Archive for assasin

PYGMY By Chuck Palahniuk – Reviewed

Posted in Reviews, Uncategorized with tags , , , , , , , , , , , , , , , , , , , , , , , , , , , , , , , , , , , , , , , , , , , , , , on April 13, 2011 by stanleyriiks

Pygmy is a diminutive teenager from an unnamed totalitarian state, who arrives in the United States, with several of his comrades, to infiltrate and destroy the corrupt nation of America. Having been fully trained and brainwashed from a young age, Pygmy is an assassin and terrorist, who one family of Americans takes into their home.

Not really material for a comedy you may say, not exactly something that sounds like a social satire. But that’s exactly what this is. When Chuck isn’t poking fun at the totalitarians, he’s poking fun at the Americans. There’s also some teenage angst and hi-jinks involved.

Not only does Chuck provide a few laughs, but some brutality (made all the more disturbing by the humour), and some poignancy. This isn’t comedy or horror or sf, although it could claim to be any of those. This is literature, a marvellous mix of all of them, told stunningly well.

Despite the initial difficulty in getting into the first person prose (in broken English by Agent Number 67, otherwise known at Pygmy), you find yourself involved and urging him on, or not, as the case may be.

There has probably never been a funnier terrorist novel, and as Chuck goes where few writers have gone before – a Walmart toilet anyone? – he does it with style, substance and a light touch that makes it all worth while.

IMAJICA By Clive Barker – Reviewed

Posted in Reviews, Uncategorized with tags , , , , , , , , , , , , , , , , , , , , , , , , , , , , , , , , , , , , , , , , , , , , , , , , , , on June 10, 2010 by stanleyriiks

Wow, this is a big epic. I mean huge. 1136 densely packed pages. It’s a marathon of a novel. It feels long. It took me six solid weeks of reading to finish it, and by the time I had I was exhausted and numb.

I understand that Barker and his publishers want to give the readers value for money, but this would have worked so well as two novels. The first would chart the plots and conspiracies surrounding Gentle, his former girlfriend Judith, her husband, the assassin he’s employed to kill her, and the mysterious world of the other four dominions. It would follow the story of their travelling through the wondrous worlds of the other dominions, as they attempt to discover what the Reconciliation is and their part in it. Would have been a good book at about 500 pages.

Book two would have seen the return to the Fifth Dominion, Earth, by those involved, and their attempts and machinations to Reconcile all of the Dominions, struggling to stay alive and one step ahead of the mysterious and dangerous Maestro of Yzordderrex, and discovering how the equally dangerous and mysterious Goddesses fit into things.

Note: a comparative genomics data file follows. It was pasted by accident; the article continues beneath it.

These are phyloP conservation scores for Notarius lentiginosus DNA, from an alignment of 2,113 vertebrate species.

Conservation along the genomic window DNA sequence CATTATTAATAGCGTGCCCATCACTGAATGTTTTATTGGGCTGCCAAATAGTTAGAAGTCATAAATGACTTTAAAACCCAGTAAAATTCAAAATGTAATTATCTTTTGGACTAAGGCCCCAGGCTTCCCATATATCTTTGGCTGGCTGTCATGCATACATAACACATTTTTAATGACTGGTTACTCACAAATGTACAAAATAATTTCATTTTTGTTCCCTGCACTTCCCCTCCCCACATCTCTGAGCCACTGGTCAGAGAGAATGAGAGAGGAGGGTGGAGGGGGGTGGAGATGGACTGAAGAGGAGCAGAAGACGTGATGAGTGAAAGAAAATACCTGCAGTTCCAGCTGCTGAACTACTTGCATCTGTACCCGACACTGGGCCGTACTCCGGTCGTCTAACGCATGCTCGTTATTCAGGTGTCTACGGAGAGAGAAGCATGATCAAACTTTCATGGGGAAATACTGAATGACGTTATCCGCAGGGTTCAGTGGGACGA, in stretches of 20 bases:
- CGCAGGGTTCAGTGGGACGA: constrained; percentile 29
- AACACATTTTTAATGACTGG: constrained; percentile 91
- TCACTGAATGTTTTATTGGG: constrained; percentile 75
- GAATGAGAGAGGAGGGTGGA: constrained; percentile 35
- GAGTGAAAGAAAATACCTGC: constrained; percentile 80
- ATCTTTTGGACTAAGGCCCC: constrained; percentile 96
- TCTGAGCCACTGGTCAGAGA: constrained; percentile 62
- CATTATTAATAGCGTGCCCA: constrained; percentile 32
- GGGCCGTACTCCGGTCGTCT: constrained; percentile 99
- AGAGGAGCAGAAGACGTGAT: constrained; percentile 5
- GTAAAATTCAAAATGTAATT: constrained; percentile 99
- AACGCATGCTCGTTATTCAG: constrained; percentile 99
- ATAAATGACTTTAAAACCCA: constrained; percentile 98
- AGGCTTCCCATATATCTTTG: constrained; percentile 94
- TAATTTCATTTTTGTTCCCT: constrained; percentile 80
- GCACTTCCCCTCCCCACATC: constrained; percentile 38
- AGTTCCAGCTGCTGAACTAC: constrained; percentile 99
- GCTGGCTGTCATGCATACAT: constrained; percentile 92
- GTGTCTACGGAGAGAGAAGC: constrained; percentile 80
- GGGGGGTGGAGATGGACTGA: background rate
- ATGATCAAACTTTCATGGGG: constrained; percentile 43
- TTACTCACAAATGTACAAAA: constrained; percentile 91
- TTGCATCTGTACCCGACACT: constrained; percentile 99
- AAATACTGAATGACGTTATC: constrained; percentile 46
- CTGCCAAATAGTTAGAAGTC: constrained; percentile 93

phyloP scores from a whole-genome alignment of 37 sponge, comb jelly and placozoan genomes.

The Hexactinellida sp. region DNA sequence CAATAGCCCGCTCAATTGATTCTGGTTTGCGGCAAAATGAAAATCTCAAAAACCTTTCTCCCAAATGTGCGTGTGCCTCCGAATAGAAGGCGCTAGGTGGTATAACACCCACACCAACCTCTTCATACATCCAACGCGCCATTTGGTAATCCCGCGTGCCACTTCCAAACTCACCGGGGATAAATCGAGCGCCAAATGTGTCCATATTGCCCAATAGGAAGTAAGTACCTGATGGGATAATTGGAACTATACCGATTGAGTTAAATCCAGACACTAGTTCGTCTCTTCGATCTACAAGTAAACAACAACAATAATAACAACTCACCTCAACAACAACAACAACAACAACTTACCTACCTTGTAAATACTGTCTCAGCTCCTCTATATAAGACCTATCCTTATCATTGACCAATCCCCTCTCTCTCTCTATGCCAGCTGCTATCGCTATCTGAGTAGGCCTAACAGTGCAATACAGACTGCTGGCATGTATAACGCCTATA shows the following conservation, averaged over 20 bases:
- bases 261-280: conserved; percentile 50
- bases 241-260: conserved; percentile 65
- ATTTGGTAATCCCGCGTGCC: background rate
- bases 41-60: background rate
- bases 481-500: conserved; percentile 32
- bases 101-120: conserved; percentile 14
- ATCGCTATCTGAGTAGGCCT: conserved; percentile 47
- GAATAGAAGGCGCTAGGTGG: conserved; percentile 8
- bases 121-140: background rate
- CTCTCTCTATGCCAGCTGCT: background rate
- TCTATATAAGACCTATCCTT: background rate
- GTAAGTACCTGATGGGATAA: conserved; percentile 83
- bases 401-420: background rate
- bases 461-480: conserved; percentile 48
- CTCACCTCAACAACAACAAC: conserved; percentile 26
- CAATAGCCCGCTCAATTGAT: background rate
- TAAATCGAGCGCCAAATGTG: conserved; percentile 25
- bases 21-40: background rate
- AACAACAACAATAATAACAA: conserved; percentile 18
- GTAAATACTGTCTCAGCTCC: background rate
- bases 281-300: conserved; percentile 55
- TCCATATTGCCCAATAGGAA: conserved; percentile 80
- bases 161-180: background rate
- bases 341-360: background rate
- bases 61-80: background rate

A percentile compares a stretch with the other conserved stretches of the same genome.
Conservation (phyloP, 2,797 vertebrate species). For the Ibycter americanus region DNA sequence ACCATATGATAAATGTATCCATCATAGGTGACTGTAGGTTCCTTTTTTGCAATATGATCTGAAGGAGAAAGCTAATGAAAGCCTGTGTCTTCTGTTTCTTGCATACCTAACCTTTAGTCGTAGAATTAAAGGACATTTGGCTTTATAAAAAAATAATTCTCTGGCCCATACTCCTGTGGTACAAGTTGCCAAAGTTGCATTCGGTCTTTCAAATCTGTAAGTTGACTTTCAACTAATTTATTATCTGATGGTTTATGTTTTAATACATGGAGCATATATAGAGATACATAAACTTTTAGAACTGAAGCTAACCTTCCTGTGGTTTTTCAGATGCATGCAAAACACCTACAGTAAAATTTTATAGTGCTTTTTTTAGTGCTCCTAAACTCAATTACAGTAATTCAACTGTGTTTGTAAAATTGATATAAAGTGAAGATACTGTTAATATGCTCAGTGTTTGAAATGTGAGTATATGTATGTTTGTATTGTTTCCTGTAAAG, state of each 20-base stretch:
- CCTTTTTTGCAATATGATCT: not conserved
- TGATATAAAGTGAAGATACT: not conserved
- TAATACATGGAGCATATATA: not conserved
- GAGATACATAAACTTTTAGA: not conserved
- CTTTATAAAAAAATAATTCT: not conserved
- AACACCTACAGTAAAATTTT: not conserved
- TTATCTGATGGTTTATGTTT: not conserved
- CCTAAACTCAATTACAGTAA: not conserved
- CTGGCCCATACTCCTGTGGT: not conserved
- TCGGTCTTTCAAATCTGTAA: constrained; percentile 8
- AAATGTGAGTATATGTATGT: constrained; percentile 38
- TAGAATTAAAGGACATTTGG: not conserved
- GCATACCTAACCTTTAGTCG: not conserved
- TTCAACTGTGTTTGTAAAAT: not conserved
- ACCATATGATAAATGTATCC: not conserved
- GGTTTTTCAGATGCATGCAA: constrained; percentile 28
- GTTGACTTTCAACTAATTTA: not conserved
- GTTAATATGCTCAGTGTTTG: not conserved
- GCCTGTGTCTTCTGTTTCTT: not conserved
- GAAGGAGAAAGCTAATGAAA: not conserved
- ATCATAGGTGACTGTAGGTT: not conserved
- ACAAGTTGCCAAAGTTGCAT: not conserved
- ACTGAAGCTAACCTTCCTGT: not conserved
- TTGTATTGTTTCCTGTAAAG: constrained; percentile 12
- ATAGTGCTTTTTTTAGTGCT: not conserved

Instead we get two books for the price or one, and who can argue with that? Well, I can. (Some later editions were split in two!)

Reading any novel should be fun. It should be exciting, entertaining, and with an epic it should be even more so. More involving, more moving, more of everything.

Except here it’s not. Don’t get me wrong, I love epics. The Lord of the Rings trilogy, Peter Hamilton’s Night’s Dawn trilogy, the Dune Saga… I like to read collections and trilogies in one go, so the depth of this novel doesn’t terrify me at all, I was actually looking forward to it. But it felt like a marathon, and one I wasn’t prepared for. It took longer than expected, it felt longer than it was, it was damn hard work, and I was already prepared for a lengthy read.

The book is not unenjoyable, it’s just that it’s inability to keep you entertained at a sufficient level means that half way through you feel as though you have finished and should be rewarded with a nice ending. And that’s what you get, the book clearly ends and loses energy before getting its second wind and then the book continues and the second half just feels like a very long, drawn out epilogue that never ends.

So is it rubbish? No, the characters, particularly for an epic of this length, are barely more than cardboard cut-outs, and the plot is simple enough, but its the telling of the story, the complexity and depth of the five dominions that really keep you reading, (ok, the only thing that keep you reading). Just about entertaining enough, or perhaps that’s just stubborn determination that kept me reading till the end despite it feeling like a chore.

If you haven’t read Weaveworld try that one instead, the same depth but for a third of the time and effort.

Probably the weakest Barker novel I’ve read so far. A hard slog, and unfortunately not really worth it.